The growing trend towards smart appliances and other things is raising concerns about security and privacy. We are seeing many things being connected to the internet, including cars, home security systems, refrigerators, ovens, wristwatches, clothing, furnaces – the list goes on.
Many of these items connect through the internet using the central modem located in a home. While some of the latest modems have relatively advanced security, many of the older ones, have little or none. If they have any security, it is often very poor.
That’s not the entire scope of the issue. Most security systems rely on passwords, which unfortunately is known to be a poor way to provide protection from intrusion, but remains the most common method by far. Many organizations are now stressing the importance of developing passwords that are complex, containing letters, numbers, characters, capitals and lower case, etc. These passwords are hard to guess, but also virtually impossible to remember, which means most people do not use them. And if they do, it’s with the help of a password management system, which stores passwords for particular purposes. They often represent a security vulnerability in themselves.
To make matters worse, the things being connected often make use of a simple passcode. Most home security systems, for example, employ an eight digit passcode to gain entry into the home. Some of the devices will accept short passwords like 1234. These are obviously very easy for a hacker to guess. And they have sophisticated software to help them with these and bigger challenges.
A recent HP report expressed concern in several areas after doing a study of numerous “things”:
- 80% of the devices record private information, like name, address, credit card information, etc.
- 70% do not include encryption of the data being transmitted
- 60% of the web interfaces are insecure, using, for example, clear text to transmit credentials
- 60% of the downloads of software updates are not encrypted.
- 80% allow very simple passwords or passcodes.
The devices also often include the classic back doors still found in some insecure computer systems. These usually relate to access protocols set up for vendor or support purposes. For example, some common systems have a user ID called admin and the default password for that ID is admin as well. Since this is widely known, it leaves a very simple way for an intruder to gain entry. In fact, for many modems in common use, the default password is “admin”. There are other classic openings for hackers as well.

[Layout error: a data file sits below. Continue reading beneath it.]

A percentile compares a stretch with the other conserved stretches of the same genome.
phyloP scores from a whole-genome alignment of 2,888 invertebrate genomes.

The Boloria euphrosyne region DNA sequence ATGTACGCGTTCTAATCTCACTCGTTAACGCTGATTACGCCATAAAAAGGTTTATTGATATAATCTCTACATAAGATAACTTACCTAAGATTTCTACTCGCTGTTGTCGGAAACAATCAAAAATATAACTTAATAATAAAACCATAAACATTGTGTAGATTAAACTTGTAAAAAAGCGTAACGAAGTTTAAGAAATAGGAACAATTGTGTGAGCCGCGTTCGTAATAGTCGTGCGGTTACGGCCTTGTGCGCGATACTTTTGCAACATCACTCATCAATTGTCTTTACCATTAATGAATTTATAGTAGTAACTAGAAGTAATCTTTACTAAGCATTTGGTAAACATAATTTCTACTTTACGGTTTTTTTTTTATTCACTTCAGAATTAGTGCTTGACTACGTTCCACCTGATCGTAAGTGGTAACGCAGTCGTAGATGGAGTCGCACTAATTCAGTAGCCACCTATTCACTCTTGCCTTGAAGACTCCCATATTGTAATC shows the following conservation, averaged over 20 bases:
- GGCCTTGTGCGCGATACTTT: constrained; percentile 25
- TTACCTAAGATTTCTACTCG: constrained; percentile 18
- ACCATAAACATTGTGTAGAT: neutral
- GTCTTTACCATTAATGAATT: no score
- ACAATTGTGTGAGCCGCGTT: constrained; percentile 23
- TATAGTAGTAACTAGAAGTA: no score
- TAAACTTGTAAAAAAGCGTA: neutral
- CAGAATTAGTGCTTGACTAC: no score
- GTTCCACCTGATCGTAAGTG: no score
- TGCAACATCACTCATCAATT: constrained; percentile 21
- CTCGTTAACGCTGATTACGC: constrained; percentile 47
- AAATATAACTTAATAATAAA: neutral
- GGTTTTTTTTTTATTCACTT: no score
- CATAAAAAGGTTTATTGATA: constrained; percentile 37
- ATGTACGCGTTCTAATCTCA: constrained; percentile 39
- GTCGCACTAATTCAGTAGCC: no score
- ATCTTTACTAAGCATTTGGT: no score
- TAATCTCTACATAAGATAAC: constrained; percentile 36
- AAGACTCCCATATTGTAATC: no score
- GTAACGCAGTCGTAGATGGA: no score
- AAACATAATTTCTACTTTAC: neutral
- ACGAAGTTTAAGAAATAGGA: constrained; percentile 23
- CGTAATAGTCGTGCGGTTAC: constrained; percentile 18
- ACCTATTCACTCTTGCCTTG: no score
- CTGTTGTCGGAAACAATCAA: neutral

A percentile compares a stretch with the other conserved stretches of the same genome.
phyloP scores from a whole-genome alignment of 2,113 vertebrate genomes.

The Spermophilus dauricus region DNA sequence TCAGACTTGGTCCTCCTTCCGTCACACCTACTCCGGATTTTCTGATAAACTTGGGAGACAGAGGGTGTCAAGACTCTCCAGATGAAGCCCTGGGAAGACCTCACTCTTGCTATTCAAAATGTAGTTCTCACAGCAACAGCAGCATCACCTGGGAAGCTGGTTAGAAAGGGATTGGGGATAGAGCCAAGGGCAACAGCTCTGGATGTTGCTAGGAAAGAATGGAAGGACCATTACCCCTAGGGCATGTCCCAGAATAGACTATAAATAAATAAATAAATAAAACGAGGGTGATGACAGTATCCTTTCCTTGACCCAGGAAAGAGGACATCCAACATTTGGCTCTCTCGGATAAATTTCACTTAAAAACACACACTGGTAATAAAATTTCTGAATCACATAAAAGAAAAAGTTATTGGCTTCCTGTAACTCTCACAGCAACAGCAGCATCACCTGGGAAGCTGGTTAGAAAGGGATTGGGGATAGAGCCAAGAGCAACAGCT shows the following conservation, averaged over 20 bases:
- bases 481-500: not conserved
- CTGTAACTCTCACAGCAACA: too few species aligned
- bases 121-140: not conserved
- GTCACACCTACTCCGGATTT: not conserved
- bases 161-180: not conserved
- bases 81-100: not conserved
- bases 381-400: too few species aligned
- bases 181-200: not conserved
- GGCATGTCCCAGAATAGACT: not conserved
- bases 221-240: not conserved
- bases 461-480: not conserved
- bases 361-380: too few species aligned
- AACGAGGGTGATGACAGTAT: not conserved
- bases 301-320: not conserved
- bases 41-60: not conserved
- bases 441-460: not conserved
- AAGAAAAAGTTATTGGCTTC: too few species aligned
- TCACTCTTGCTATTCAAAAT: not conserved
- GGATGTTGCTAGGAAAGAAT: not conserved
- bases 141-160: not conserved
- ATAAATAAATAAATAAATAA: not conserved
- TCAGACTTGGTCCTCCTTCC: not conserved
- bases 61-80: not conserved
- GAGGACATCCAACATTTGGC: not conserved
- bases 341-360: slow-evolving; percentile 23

For people who use smart devices, which is rapidly becoming most of us, the first layer of defence is awareness of the threats and how they might be exploited. This leads to the observation that when purchasing such a device, it is good to look into the security that the device contains. Purchasing the brand with the best security may save a lot of trouble down the road. Also, information that is not mandatory should not be stored on these devices. If it isn’t there it can’t be stolen.
And then there are the usual password management techniques – change them frequently, use different passwords for the different devices, employ security software when possible, watch for signs of intrusion, etc.
New authentication techniques to enhance security are becoming more available and should become more visible in the near future. Many commercial and governmental organizations use them now, but we can expect them to become more common for homeowners and everyday consumers. These include biometrics – eg. fingerprint or palmprint pads to gain access, retinal scans, face recognition, and others. They also include token passwords that change continually, and that can only be activated with a device, such as a keychain fob, that is synchronized with the thing, such as a home security system.
Advances in “thing” security need to be monitored and kept up to date where possible. This should be an aspect of purchasing devices that is front and center. It should also be a service that quality vendors would offer their customers.
The security vulnerabilities around the internet of things is very real and growing. As new products come on the market, they will often be marketed with little or no security. Gradually this can be expected to improve, but in the meantime, the exposure of people using internet connected things will be very high.